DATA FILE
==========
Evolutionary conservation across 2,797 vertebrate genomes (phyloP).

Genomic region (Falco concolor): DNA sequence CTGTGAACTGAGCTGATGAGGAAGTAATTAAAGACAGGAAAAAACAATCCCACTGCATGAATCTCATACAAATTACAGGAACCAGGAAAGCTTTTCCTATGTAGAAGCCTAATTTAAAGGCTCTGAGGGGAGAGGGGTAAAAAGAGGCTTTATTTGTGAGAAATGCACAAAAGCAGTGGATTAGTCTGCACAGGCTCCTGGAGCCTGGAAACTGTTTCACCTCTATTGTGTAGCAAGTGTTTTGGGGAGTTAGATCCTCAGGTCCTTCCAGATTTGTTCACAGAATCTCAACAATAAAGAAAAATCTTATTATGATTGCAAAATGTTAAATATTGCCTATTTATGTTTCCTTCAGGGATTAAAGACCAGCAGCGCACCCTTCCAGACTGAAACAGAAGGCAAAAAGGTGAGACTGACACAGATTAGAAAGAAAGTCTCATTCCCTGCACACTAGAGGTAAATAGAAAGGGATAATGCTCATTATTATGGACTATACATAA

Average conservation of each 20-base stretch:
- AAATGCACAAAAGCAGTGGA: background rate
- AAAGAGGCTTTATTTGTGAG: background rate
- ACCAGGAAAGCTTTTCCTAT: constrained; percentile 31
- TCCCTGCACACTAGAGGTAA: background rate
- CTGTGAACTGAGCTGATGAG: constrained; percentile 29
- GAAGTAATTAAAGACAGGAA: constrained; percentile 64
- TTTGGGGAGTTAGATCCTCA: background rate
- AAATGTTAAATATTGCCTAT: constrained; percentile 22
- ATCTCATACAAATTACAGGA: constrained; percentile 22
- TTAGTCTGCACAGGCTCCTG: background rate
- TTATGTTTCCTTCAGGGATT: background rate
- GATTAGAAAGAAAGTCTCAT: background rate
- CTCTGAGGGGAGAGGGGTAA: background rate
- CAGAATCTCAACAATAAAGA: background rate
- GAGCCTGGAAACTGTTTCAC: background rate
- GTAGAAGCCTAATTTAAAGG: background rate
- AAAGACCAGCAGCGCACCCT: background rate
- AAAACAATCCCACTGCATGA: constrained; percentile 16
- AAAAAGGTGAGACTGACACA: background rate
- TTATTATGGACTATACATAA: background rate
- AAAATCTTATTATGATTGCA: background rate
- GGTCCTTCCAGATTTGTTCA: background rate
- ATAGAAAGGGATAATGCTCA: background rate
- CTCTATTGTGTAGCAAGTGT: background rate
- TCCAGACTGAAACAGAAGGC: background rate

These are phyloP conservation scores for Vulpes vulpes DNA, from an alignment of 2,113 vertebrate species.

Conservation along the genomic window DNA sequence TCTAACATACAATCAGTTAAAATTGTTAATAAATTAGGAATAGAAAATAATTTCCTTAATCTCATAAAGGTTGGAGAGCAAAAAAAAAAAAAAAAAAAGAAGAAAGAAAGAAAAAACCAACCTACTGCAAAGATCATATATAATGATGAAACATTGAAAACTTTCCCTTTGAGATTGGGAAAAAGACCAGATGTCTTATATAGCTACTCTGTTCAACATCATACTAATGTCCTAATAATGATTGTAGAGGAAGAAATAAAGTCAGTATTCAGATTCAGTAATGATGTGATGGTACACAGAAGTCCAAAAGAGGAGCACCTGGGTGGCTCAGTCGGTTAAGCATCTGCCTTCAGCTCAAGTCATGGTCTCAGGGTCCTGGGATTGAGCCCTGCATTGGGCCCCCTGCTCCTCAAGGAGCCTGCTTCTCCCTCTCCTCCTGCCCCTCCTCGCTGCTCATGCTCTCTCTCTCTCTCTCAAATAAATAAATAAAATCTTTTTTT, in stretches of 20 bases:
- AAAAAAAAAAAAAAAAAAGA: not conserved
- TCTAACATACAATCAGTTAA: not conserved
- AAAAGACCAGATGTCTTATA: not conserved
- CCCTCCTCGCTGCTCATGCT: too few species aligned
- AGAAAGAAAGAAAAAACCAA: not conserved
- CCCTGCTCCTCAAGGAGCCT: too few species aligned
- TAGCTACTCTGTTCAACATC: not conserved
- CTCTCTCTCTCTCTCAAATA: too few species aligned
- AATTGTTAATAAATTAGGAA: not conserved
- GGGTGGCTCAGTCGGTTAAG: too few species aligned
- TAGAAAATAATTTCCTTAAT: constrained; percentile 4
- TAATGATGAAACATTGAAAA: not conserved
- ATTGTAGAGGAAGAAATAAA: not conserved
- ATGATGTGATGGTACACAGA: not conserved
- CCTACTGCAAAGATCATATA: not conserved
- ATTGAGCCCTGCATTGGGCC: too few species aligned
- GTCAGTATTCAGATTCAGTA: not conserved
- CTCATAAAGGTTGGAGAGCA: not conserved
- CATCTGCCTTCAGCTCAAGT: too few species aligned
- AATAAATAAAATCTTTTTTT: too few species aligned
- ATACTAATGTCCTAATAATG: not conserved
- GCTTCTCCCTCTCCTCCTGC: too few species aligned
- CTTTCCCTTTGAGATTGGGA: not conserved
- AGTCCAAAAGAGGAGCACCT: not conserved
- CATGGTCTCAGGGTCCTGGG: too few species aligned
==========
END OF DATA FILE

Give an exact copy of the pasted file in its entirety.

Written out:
Evolutionary conservation across 2,797 vertebrate genomes (phyloP).

Genomic region (Falco concolor): DNA sequence CTGTGAACTGAGCTGATGAGGAAGTAATTAAAGACAGGAAAAAACAATCCCACTGCATGAATCTCATACAAATTACAGGAACCAGGAAAGCTTTTCCTATGTAGAAGCCTAATTTAAAGGCTCTGAGGGGAGAGGGGTAAAAAGAGGCTTTATTTGTGAGAAATGCACAAAAGCAGTGGATTAGTCTGCACAGGCTCCTGGAGCCTGGAAACTGTTTCACCTCTATTGTGTAGCAAGTGTTTTGGGGAGTTAGATCCTCAGGTCCTTCCAGATTTGTTCACAGAATCTCAACAATAAAGAAAAATCTTATTATGATTGCAAAATGTTAAATATTGCCTATTTATGTTTCCTTCAGGGATTAAAGACCAGCAGCGCACCCTTCCAGACTGAAACAGAAGGCAAAAAGGTGAGACTGACACAGATTAGAAAGAAAGTCTCATTCCCTGCACACTAGAGGTAAATAGAAAGGGATAATGCTCATTATTATGGACTATACATAA

Average conservation of each 20-base stretch:
- AAATGCACAAAAGCAGTGGA: background rate
- AAAGAGGCTTTATTTGTGAG: background rate
- ACCAGGAAAGCTTTTCCTAT: constrained; percentile 31
- TCCCTGCACACTAGAGGTAA: background rate
- CTGTGAACTGAGCTGATGAG: constrained; percentile 29
- GAAGTAATTAAAGACAGGAA: constrained; percentile 64
- TTTGGGGAGTTAGATCCTCA: background rate
- AAATGTTAAATATTGCCTAT: constrained; percentile 22
- ATCTCATACAAATTACAGGA: constrained; percentile 22
- TTAGTCTGCACAGGCTCCTG: background rate
- TTATGTTTCCTTCAGGGATT: background rate
- GATTAGAAAGAAAGTCTCAT: background rate
- CTCTGAGGGGAGAGGGGTAA: background rate
- CAGAATCTCAACAATAAAGA: background rate
- GAGCCTGGAAACTGTTTCAC: background rate
- GTAGAAGCCTAATTTAAAGG: background rate
- AAAGACCAGCAGCGCACCCT: background rate
- AAAACAATCCCACTGCATGA: constrained; percentile 16
- AAAAAGGTGAGACTGACACA: background rate
- TTATTATGGACTATACATAA: background rate
- AAAATCTTATTATGATTGCA: background rate
- GGTCCTTCCAGATTTGTTCA: background rate
- ATAGAAAGGGATAATGCTCA: background rate
- CTCTATTGTGTAGCAAGTGT: background rate
- TCCAGACTGAAACAGAAGGC: background rate

These are phyloP conservation scores for Vulpes vulpes DNA, from an alignment of 2,113 vertebrate species.

Conservation along the genomic window DNA sequence TCTAACATACAATCAGTTAAAATTGTTAATAAATTAGGAATAGAAAATAATTTCCTTAATCTCATAAAGGTTGGAGAGCAAAAAAAAAAAAAAAAAAAGAAGAAAGAAAGAAAAAACCAACCTACTGCAAAGATCATATATAATGATGAAACATTGAAAACTTTCCCTTTGAGATTGGGAAAAAGACCAGATGTCTTATATAGCTACTCTGTTCAACATCATACTAATGTCCTAATAATGATTGTAGAGGAAGAAATAAAGTCAGTATTCAGATTCAGTAATGATGTGATGGTACACAGAAGTCCAAAAGAGGAGCACCTGGGTGGCTCAGTCGGTTAAGCATCTGCCTTCAGCTCAAGTCATGGTCTCAGGGTCCTGGGATTGAGCCCTGCATTGGGCCCCCTGCTCCTCAAGGAGCCTGCTTCTCCCTCTCCTCCTGCCCCTCCTCGCTGCTCATGCTCTCTCTCTCTCTCTCAAATAAATAAATAAAATCTTTTTTT, in stretches of 20 bases:
- AAAAAAAAAAAAAAAAAAGA: not conserved
- TCTAACATACAATCAGTTAA: not conserved
- AAAAGACCAGATGTCTTATA: not conserved
- CCCTCCTCGCTGCTCATGCT: too few species aligned
- AGAAAGAAAGAAAAAACCAA: not conserved
- CCCTGCTCCTCAAGGAGCCT: too few species aligned
- TAGCTACTCTGTTCAACATC: not conserved
- CTCTCTCTCTCTCTCAAATA: too few species aligned
- AATTGTTAATAAATTAGGAA: not conserved
- GGGTGGCTCAGTCGGTTAAG: too few species aligned
- TAGAAAATAATTTCCTTAAT: constrained; percentile 4
- TAATGATGAAACATTGAAAA: not conserved
- ATTGTAGAGGAAGAAATAAA: not conserved
- ATGATGTGATGGTACACAGA: not conserved
- CCTACTGCAAAGATCATATA: not conserved
- ATTGAGCCCTGCATTGGGCC: too few species aligned
- GTCAGTATTCAGATTCAGTA: not conserved
- CTCATAAAGGTTGGAGAGCA: not conserved
- CATCTGCCTTCAGCTCAAGT: too few species aligned
- AATAAATAAAATCTTTTTTT: too few species aligned
- ATACTAATGTCCTAATAATG: not conserved
- GCTTCTCCCTCTCCTCCTGC: too few species aligned
- CTTTCCCTTTGAGATTGGGA: not conserved
- AGTCCAAAAGAGGAGCACCT: not conserved
- CATGGTCTCAGGGTCCTGGG: too few species aligned